Here are the coronavirus stories Medscape’s editors around the globe think you need to know about today:
How to weigh the urgency to reopen from quarantine with potential health risks is still a matter of heated debate. While health is a high priority for some, bioethicist Art Caplan, PhD, of NYU’s Division of Medical Ethics, points out that freedom and getting people back to work are also important.
“We have to be more sensible and compromising,” he said in a Medscape commentary. “That’s what ethics is all about. You have two goods — health and liberty — and then you have to find a balance between them not by being political about it but by being sensible about it.”
The US Food and Drug Administration has authorized the first two COVID-19 serology tests that generate an estimated quantity of antibodies present in a person’s blood.
Catherine Troisi, PhD, infectious disease epidemiologist with UTHealth School of Public Health in Houston, told Medscape Medical News that the tests will add information because the previous antibody tests, licensed under an emergency use authorization, have simply indicated whether a person has the antibodies or not, not how many they have.
CDC New Pandemic Prediction
In its latest forecast, the US Centers for Disease Control and Prevention (CDC) predicts that COVID-19 deaths could increase to 11,000 weekly by late August.
The forecast includes predictions from 32 groups about US deaths in coming weeks. During the week of August 16-22, deaths could increase to 5000 to 11,000 new deaths. Overall, the total death count for the US could reach 168,000 to 182,000 deaths by August 22.
How Many COVID-19 Hospitalizations?
In mid-July, the Trump administration instructed hospitals to change the way they reported data on their coronavirus patients, promising the new approach would provide better, more up-to-the-minute information about the virus’ toll and allow resources and supplies to be quickly dispatched across the country.
Instead, the move has created widespread confusion, leaving some states in the dark about their hospitals’ remaining bed and intensive care capacity and, at least temporarily, removing this information from public view. As a result, it has been unclear how many people are in hospitals being treated for COVID-19 at a time when the number of infected patients nationally has been soaring, ProPublica reports.
“The most pernicious portion of it is that at the state level and at the regional level we lost our situational awareness,” said Dave Dillon, spokesman for the Missouri Hospital Association. “At the end of this, we may have a fantastic data product out of HHS. I will not beat them up for trying to do something positive about the data, but the rollout of this has been absolutely a catastrophe.”
Call to Extend Deadline for Medicare Repayment
The American Medical Association (AMA) has asked federal officials to extend the deadline for repaying Medicare money advanced earlier this year to help clinicians manage financial shortfalls from the COVID-19 pandemic.
CMS approved almost 24,000 applications totaling $40.4 billion in advance Medicare payments to physicians and other healthcare professionals in the early weeks of the pandemic, the AMA said in a letter to Centers for Medicare & Medicaid Services Administrator Seema Verma. Current terms call for repayment to start at 120 days after the advance was issued, which can be as early as the first week of August for some clinicians, according to the AMA.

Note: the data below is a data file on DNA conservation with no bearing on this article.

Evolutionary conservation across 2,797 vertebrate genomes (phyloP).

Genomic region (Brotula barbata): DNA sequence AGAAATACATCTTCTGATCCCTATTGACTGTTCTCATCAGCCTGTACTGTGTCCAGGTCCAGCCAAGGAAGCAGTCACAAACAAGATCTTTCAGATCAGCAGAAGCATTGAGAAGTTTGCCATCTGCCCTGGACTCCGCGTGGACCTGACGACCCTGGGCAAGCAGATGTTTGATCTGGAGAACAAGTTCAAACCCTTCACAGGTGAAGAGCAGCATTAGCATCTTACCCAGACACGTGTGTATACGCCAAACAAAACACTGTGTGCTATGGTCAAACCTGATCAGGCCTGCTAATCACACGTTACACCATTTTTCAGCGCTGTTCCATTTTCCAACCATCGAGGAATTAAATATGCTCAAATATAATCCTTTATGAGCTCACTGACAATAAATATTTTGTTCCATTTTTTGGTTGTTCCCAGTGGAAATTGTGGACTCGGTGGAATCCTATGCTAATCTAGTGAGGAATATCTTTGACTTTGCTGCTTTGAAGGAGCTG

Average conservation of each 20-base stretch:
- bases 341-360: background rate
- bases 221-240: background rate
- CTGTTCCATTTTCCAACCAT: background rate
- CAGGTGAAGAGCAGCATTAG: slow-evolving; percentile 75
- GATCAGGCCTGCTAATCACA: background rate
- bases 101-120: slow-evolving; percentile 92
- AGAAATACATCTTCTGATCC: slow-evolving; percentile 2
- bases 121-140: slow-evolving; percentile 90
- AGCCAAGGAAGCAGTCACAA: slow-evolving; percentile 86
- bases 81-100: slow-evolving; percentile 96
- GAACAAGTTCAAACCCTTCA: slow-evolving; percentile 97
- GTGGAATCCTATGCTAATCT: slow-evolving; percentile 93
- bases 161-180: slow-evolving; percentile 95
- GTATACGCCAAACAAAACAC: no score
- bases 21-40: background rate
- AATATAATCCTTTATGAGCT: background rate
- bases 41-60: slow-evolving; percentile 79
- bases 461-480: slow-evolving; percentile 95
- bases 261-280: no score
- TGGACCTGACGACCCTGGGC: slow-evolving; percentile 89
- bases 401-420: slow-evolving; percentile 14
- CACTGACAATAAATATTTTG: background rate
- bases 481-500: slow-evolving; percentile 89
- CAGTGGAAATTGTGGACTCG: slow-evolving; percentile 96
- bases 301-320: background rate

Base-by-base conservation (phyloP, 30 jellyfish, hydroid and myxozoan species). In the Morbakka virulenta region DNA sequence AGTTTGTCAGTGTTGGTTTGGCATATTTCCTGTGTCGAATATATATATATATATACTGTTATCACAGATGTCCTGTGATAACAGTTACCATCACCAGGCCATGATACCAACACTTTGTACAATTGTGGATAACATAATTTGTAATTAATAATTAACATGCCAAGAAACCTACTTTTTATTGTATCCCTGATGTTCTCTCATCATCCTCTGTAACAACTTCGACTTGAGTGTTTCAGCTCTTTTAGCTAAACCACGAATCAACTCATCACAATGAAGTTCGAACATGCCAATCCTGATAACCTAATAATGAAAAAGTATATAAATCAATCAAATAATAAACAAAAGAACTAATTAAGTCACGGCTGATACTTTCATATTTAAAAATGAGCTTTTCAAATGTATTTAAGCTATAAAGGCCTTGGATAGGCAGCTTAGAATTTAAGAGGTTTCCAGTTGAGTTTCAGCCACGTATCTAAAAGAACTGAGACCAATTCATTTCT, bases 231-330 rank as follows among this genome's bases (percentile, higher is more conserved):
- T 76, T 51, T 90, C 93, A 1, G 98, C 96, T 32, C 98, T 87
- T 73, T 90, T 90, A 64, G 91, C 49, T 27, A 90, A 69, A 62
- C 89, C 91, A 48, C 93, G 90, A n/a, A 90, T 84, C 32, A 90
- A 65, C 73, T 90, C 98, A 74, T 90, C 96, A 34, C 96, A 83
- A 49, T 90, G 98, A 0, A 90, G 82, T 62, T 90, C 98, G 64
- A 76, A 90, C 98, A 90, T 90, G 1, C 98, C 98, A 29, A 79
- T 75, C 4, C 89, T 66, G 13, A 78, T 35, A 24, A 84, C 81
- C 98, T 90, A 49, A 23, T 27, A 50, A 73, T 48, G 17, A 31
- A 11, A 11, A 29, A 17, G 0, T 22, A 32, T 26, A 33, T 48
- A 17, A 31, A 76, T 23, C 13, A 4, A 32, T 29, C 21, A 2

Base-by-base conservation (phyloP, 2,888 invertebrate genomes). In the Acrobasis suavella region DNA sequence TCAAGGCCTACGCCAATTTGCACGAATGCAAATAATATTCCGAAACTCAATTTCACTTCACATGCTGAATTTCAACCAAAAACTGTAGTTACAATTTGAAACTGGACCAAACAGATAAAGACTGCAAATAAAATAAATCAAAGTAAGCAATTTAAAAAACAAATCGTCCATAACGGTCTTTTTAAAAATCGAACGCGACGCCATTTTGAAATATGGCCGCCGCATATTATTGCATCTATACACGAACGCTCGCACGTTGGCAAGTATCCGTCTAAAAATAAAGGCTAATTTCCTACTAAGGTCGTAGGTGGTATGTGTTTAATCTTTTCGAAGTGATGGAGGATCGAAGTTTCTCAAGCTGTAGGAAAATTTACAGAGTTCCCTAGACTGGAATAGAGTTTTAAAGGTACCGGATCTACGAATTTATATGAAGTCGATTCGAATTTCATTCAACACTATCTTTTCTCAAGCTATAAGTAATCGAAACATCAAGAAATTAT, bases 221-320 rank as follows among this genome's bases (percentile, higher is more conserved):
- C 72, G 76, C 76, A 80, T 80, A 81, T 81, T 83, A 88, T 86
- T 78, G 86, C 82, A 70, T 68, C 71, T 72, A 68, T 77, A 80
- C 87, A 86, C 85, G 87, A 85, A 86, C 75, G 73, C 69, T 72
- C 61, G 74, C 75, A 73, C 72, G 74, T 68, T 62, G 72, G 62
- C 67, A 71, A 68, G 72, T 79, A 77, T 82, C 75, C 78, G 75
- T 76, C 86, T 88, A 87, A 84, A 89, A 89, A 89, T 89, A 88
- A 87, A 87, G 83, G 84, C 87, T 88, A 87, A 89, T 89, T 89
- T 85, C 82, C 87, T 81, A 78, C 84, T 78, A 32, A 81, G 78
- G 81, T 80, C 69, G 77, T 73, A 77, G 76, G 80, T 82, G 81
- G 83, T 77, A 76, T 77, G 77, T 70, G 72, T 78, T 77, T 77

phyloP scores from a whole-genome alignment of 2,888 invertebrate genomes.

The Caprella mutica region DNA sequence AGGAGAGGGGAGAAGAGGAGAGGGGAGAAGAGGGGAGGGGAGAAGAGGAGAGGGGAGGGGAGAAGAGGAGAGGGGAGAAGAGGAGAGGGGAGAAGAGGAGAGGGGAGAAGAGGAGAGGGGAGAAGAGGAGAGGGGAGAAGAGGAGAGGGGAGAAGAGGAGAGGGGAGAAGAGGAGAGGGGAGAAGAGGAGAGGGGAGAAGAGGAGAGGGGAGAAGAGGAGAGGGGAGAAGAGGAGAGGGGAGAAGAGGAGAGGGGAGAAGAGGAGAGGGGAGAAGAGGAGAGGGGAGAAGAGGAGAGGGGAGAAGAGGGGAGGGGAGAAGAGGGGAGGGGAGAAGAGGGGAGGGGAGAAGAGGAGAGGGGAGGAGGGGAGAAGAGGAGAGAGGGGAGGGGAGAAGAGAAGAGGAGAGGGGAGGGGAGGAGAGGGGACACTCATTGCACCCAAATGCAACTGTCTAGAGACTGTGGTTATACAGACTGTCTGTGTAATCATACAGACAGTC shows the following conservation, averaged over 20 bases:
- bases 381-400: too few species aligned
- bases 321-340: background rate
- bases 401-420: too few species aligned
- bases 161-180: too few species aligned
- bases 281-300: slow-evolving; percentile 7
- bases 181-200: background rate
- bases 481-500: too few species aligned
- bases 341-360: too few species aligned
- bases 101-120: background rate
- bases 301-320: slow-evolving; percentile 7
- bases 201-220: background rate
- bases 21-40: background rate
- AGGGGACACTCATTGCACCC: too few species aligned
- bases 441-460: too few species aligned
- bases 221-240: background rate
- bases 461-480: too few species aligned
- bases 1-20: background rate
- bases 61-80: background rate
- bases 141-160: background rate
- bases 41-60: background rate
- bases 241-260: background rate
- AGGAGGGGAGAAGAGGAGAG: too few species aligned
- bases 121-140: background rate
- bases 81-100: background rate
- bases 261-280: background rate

Separately, on July 31, the Department of Health and Human Services announced the extension of deadlines for clinicians who have many patients enrolled in Medicaid, Medicaid managed care, and the Children’s Health Insurance Program (CHIP) to apply for a pool of federal aid.
Why Are We Still Talking About HCQ?
Scientists have been debating the usefulness of hydroxychloroquine for COVID-19 since the onset of the pandemic. But now, with the increasing number of well-done, evidence-based trials showing minimal-to-no benefit, if the evidence supporting its use were to be put through the standard FDA approval panels, “it wouldn’t have a chance,” writes neurologist Allan M. Block, MD.
“With an implacable enemy such as COVID-19 at the door, money and effort need to be focused on finding what works, not on putting stale milk back in the refrigerator and hoping it comes out fresh,” Block writes.
Fauci Optimistic Despite Scientific Worries for a Vaccine
In the race to develop a vaccine for SARS-CoV-2, scientists have many worries. Some worry that the immune protection provided by a vaccine could fade, as studies have shown antibodies disappear from the blood of COVID-19 survivors. Another worry is that the protection from vaccines may be limited, and people may need to continue wearing masks and practicing social distancing.
Plus, the leading vaccine candidates are based on new approaches that have not yet resulted in a licensed vaccine.
Yet in an interview with Kaiser Health News, the country’s top infectious disease expert, Anthony Fauci, MD, said he’s “cautiously optimistic” that researchers will overcome such obstacles.
“We know the body can make an adequate response against this virus” after two shots of a vaccine being tested, Fauci said. “There’s no reason to believe that we won’t be able to develop a vaccine against it.”
AMA #MaskUp Campaign
The AMA has launched a #MaskUp social media campaign to normalize mask-wearing and debunk myths in the fight against COVID-19, the association announced in a press release. The campaign will provide messaging and guidance to patients and aids to help physicians reinforce the need for masks.
“COVID-19 respects no geographic, demographic, or ideological boundaries, and unfortunately it shows no signs of going away any time soon,” AMA President Susan R. Bailey, MD, said. “By wearing a cloth mask, practicing social distancing, and regularly washing our hands, we can all prevent the spread of COVID-19.”